Vikhamar Schuler, Dagrun; Solberg, Rune
Remote Sensing of Environment, vol. 84, p. 69–82, 2003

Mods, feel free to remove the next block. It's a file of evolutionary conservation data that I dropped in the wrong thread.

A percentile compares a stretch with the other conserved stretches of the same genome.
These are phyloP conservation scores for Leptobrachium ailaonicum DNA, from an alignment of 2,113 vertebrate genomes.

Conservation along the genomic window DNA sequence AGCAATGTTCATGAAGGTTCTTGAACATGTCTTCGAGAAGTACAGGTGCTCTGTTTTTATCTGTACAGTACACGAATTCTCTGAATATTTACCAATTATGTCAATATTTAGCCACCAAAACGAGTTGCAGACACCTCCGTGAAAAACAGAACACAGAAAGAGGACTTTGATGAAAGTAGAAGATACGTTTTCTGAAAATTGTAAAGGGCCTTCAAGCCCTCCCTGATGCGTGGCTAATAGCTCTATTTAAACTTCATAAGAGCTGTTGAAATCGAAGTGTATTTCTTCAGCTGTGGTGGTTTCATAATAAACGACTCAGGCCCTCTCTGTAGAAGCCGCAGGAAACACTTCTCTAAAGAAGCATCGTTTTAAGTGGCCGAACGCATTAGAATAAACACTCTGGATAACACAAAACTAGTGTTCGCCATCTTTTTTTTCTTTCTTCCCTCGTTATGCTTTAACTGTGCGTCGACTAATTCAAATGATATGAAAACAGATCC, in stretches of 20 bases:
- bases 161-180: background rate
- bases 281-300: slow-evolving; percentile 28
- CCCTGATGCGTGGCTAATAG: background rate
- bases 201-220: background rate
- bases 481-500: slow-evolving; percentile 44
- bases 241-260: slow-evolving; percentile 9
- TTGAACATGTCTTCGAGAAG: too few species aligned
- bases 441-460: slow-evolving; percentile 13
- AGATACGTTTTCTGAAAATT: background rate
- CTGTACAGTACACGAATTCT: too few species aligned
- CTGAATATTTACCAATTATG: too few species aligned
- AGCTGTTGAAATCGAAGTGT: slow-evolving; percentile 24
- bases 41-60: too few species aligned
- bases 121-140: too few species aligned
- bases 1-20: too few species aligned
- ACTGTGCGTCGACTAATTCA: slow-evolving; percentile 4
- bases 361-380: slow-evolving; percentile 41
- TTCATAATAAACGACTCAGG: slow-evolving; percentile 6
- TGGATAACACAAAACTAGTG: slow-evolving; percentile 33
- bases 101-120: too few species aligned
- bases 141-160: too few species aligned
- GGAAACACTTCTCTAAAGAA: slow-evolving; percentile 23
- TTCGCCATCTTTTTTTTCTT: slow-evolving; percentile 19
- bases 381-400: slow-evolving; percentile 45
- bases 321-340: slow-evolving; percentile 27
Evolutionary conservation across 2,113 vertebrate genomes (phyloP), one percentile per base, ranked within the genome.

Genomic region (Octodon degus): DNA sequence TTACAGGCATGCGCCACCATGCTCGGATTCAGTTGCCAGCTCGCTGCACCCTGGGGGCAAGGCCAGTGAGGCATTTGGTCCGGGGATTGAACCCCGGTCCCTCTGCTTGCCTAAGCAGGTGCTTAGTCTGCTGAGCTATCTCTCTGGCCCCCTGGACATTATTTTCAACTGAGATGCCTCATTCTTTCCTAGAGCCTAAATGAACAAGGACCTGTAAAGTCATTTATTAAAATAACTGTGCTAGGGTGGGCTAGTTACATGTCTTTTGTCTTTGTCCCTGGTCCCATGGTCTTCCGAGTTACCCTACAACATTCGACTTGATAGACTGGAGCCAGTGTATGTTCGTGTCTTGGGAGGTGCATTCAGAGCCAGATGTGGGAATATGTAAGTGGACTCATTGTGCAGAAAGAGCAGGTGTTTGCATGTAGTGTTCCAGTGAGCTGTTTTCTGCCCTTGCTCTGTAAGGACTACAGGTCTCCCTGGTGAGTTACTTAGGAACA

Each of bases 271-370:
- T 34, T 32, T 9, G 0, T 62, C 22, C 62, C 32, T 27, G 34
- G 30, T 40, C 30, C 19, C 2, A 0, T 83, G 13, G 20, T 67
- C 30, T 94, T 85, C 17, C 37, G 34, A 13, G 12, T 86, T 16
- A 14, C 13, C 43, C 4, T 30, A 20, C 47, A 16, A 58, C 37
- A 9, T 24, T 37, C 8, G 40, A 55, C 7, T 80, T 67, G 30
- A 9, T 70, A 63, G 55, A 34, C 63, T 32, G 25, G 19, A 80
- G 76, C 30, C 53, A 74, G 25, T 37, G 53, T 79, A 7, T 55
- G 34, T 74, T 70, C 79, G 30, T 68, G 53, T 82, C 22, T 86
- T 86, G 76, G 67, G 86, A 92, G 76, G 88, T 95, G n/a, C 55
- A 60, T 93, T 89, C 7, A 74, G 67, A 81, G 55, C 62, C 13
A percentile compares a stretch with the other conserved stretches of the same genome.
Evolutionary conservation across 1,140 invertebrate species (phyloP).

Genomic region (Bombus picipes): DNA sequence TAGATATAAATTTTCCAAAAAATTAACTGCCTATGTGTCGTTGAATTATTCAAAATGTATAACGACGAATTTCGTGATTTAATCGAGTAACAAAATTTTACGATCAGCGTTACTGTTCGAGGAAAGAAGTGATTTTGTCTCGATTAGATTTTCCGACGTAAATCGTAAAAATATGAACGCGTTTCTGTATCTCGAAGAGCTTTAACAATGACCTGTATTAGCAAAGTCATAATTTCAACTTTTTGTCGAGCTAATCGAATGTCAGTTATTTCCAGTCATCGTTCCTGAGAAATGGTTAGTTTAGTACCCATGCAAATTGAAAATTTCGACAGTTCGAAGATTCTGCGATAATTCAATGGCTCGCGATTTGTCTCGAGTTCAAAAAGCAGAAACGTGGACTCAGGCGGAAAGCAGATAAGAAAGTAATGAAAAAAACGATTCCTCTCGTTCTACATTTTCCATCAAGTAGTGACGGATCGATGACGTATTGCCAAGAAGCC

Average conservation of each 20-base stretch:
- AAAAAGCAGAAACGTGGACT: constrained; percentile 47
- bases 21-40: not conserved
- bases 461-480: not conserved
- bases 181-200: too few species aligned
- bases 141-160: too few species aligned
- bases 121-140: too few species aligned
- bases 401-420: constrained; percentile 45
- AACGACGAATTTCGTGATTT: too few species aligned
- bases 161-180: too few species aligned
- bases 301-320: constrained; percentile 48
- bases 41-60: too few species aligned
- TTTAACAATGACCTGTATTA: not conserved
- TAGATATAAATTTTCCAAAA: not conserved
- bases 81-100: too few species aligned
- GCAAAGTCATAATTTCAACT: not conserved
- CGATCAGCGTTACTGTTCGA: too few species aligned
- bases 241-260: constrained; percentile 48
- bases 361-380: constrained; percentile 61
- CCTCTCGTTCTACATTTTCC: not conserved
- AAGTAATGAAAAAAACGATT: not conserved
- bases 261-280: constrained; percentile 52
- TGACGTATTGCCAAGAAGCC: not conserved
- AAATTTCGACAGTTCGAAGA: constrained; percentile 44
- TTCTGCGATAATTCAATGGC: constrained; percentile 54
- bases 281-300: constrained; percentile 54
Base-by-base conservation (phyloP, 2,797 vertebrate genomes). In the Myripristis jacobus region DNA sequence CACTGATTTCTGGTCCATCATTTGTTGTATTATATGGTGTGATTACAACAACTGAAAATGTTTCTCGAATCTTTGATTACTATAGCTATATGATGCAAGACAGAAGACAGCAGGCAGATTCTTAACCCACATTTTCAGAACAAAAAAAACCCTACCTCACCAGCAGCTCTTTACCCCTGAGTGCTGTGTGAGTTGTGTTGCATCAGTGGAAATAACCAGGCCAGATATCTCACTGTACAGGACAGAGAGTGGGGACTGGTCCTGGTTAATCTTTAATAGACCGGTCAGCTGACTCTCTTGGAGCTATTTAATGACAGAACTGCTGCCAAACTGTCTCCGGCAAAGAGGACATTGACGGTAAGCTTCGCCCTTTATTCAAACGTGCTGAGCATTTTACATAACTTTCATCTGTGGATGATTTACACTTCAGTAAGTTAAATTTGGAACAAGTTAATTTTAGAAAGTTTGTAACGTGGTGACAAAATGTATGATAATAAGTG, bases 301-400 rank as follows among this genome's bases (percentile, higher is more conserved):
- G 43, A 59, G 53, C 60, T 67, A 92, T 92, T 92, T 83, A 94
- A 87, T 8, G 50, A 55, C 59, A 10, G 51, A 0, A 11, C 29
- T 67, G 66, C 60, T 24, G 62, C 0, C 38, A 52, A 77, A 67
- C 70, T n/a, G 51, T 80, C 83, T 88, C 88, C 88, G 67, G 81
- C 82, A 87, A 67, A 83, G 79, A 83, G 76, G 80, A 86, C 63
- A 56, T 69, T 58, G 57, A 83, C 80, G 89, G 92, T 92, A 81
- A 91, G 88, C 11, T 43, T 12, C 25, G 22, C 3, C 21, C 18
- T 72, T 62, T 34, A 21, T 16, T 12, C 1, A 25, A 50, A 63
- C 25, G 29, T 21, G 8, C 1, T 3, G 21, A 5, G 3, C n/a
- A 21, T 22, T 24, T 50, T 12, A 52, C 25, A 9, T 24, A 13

Forest represents a challenging problem for snow-cover mapping by optical satellite remote sensing. To investigate reflectance variability and to improve the mapping of snow in forested areas, a method for subpixel mapping of snow cover in forests (SnowFrac) has been developed. The SnowFrac method is based on linear spectral mixing modeling of snow, trees and snow-free ground. The focus has been on developing a physically-based reflectance model which uses a forest-cover map as prior information. The method was tested in flat terrain covered by spruce, pine and birch forests, close to the Jotunheimen region of South Norway. Experiments were carried out using a completely snow-covered Landsat Thematic Mapper (TM) scene, aerial photos and in situ reflectance measurements. A detailed forest model was photogrammetrically derived from the aerial photos. Modelled and observed TM reflectances were compared. In the given situation, the results demonstrate that snow and individual tree species, in addition to cast shadows on the snow surface from single trees, are the most influencing factors on visible and near-infrared reflectance. Modelling of diffuse radiation reduced by surrounding trees slightly improve the results, indicating that this effect is less important. The best results are obtained for pine forest and mixed pine and birch forest. Future work will focus on deriving a simplified reflectance model suitable for operational snow-cover mapping in forests.